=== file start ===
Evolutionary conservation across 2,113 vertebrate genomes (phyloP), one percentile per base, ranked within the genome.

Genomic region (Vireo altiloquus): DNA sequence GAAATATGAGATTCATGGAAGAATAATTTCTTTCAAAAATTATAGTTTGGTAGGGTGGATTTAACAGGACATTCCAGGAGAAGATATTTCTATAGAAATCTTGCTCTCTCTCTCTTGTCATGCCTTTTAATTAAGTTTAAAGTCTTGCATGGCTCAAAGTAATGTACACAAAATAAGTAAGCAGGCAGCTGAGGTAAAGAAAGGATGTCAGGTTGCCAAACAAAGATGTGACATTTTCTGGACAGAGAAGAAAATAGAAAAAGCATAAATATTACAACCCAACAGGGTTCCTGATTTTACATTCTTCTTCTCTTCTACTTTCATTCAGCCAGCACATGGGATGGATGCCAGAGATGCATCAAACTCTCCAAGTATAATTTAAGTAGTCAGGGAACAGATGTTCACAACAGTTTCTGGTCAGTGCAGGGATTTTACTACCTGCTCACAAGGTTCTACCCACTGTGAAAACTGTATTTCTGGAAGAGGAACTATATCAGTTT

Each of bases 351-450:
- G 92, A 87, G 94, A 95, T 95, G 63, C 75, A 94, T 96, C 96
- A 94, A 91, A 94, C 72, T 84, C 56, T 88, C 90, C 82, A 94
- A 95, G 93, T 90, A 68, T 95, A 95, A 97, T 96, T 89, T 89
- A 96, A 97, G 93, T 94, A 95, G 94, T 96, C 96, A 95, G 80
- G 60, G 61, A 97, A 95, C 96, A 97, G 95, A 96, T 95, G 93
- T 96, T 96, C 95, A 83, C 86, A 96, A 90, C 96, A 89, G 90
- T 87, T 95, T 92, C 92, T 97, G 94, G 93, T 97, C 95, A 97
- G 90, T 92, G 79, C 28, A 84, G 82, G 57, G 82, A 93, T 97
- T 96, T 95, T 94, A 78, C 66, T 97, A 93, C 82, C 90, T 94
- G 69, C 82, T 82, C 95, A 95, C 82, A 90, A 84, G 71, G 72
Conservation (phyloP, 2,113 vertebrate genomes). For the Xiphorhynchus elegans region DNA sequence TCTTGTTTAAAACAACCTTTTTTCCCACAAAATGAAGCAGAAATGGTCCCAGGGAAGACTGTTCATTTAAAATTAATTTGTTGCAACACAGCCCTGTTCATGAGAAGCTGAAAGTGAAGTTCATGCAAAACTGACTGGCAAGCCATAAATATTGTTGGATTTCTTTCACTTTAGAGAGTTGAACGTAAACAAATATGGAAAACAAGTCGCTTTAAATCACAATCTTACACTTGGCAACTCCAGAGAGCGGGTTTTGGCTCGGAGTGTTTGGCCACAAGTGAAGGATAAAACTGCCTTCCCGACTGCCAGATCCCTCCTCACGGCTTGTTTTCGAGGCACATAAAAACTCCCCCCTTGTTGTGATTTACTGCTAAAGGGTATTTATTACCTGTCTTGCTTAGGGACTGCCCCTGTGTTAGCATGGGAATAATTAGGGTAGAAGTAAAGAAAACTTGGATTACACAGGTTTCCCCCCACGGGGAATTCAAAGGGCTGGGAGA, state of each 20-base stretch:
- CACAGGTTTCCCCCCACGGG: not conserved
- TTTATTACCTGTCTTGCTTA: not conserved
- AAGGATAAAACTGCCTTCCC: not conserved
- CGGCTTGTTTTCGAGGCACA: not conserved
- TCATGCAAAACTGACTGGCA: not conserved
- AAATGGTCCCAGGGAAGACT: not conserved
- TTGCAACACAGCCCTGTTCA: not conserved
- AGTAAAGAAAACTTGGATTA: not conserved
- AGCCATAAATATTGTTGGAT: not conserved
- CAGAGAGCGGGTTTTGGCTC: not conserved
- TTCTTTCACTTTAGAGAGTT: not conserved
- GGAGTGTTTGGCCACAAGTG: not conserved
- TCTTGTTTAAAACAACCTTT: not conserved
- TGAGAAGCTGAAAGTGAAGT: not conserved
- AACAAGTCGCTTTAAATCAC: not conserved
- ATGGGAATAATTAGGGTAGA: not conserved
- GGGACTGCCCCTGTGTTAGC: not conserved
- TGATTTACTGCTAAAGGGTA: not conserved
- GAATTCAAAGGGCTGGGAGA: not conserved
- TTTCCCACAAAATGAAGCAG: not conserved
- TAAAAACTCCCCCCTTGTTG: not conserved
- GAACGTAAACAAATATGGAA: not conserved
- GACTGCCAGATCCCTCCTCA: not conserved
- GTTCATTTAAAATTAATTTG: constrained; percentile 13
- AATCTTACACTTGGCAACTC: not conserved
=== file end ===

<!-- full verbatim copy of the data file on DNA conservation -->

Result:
Evolutionary conservation across 2,113 vertebrate genomes (phyloP), one percentile per base, ranked within the genome.

Genomic region (Vireo altiloquus): DNA sequence GAAATATGAGATTCATGGAAGAATAATTTCTTTCAAAAATTATAGTTTGGTAGGGTGGATTTAACAGGACATTCCAGGAGAAGATATTTCTATAGAAATCTTGCTCTCTCTCTCTTGTCATGCCTTTTAATTAAGTTTAAAGTCTTGCATGGCTCAAAGTAATGTACACAAAATAAGTAAGCAGGCAGCTGAGGTAAAGAAAGGATGTCAGGTTGCCAAACAAAGATGTGACATTTTCTGGACAGAGAAGAAAATAGAAAAAGCATAAATATTACAACCCAACAGGGTTCCTGATTTTACATTCTTCTTCTCTTCTACTTTCATTCAGCCAGCACATGGGATGGATGCCAGAGATGCATCAAACTCTCCAAGTATAATTTAAGTAGTCAGGGAACAGATGTTCACAACAGTTTCTGGTCAGTGCAGGGATTTTACTACCTGCTCACAAGGTTCTACCCACTGTGAAAACTGTATTTCTGGAAGAGGAACTATATCAGTTT

Each of bases 351-450:
- G 92, A 87, G 94, A 95, T 95, G 63, C 75, A 94, T 96, C 96
- A 94, A 91, A 94, C 72, T 84, C 56, T 88, C 90, C 82, A 94
- A 95, G 93, T 90, A 68, T 95, A 95, A 97, T 96, T 89, T 89
- A 96, A 97, G 93, T 94, A 95, G 94, T 96, C 96, A 95, G 80
- G 60, G 61, A 97, A 95, C 96, A 97, G 95, A 96, T 95, G 93
- T 96, T 96, C 95, A 83, C 86, A 96, A 90, C 96, A 89, G 90
- T 87, T 95, T 92, C 92, T 97, G 94, G 93, T 97, C 95, A 97
- G 90, T 92, G 79, C 28, A 84, G 82, G 57, G 82, A 93, T 97
- T 96, T 95, T 94, A 78, C 66, T 97, A 93, C 82, C 90, T 94
- G 69, C 82, T 82, C 95, A 95, C 82, A 90, A 84, G 71, G 72
Conservation (phyloP, 2,113 vertebrate genomes). For the Xiphorhynchus elegans region DNA sequence TCTTGTTTAAAACAACCTTTTTTCCCACAAAATGAAGCAGAAATGGTCCCAGGGAAGACTGTTCATTTAAAATTAATTTGTTGCAACACAGCCCTGTTCATGAGAAGCTGAAAGTGAAGTTCATGCAAAACTGACTGGCAAGCCATAAATATTGTTGGATTTCTTTCACTTTAGAGAGTTGAACGTAAACAAATATGGAAAACAAGTCGCTTTAAATCACAATCTTACACTTGGCAACTCCAGAGAGCGGGTTTTGGCTCGGAGTGTTTGGCCACAAGTGAAGGATAAAACTGCCTTCCCGACTGCCAGATCCCTCCTCACGGCTTGTTTTCGAGGCACATAAAAACTCCCCCCTTGTTGTGATTTACTGCTAAAGGGTATTTATTACCTGTCTTGCTTAGGGACTGCCCCTGTGTTAGCATGGGAATAATTAGGGTAGAAGTAAAGAAAACTTGGATTACACAGGTTTCCCCCCACGGGGAATTCAAAGGGCTGGGAGA, state of each 20-base stretch:
- CACAGGTTTCCCCCCACGGG: not conserved
- TTTATTACCTGTCTTGCTTA: not conserved
- AAGGATAAAACTGCCTTCCC: not conserved
- CGGCTTGTTTTCGAGGCACA: not conserved
- TCATGCAAAACTGACTGGCA: not conserved
- AAATGGTCCCAGGGAAGACT: not conserved
- TTGCAACACAGCCCTGTTCA: not conserved
- AGTAAAGAAAACTTGGATTA: not conserved
- AGCCATAAATATTGTTGGAT: not conserved
- CAGAGAGCGGGTTTTGGCTC: not conserved
- TTCTTTCACTTTAGAGAGTT: not conserved
- GGAGTGTTTGGCCACAAGTG: not conserved
- TCTTGTTTAAAACAACCTTT: not conserved
- TGAGAAGCTGAAAGTGAAGT: not conserved
- AACAAGTCGCTTTAAATCAC: not conserved
- ATGGGAATAATTAGGGTAGA: not conserved
- GGGACTGCCCCTGTGTTAGC: not conserved
- TGATTTACTGCTAAAGGGTA: not conserved
- GAATTCAAAGGGCTGGGAGA: not conserved
- TTTCCCACAAAATGAAGCAG: not conserved
- TAAAAACTCCCCCCTTGTTG: not conserved
- GAACGTAAACAAATATGGAA: not conserved
- GACTGCCAGATCCCTCCTCA: not conserved
- GTTCATTTAAAATTAATTTG: constrained; percentile 13
- AATCTTACACTTGGCAACTC: not conserved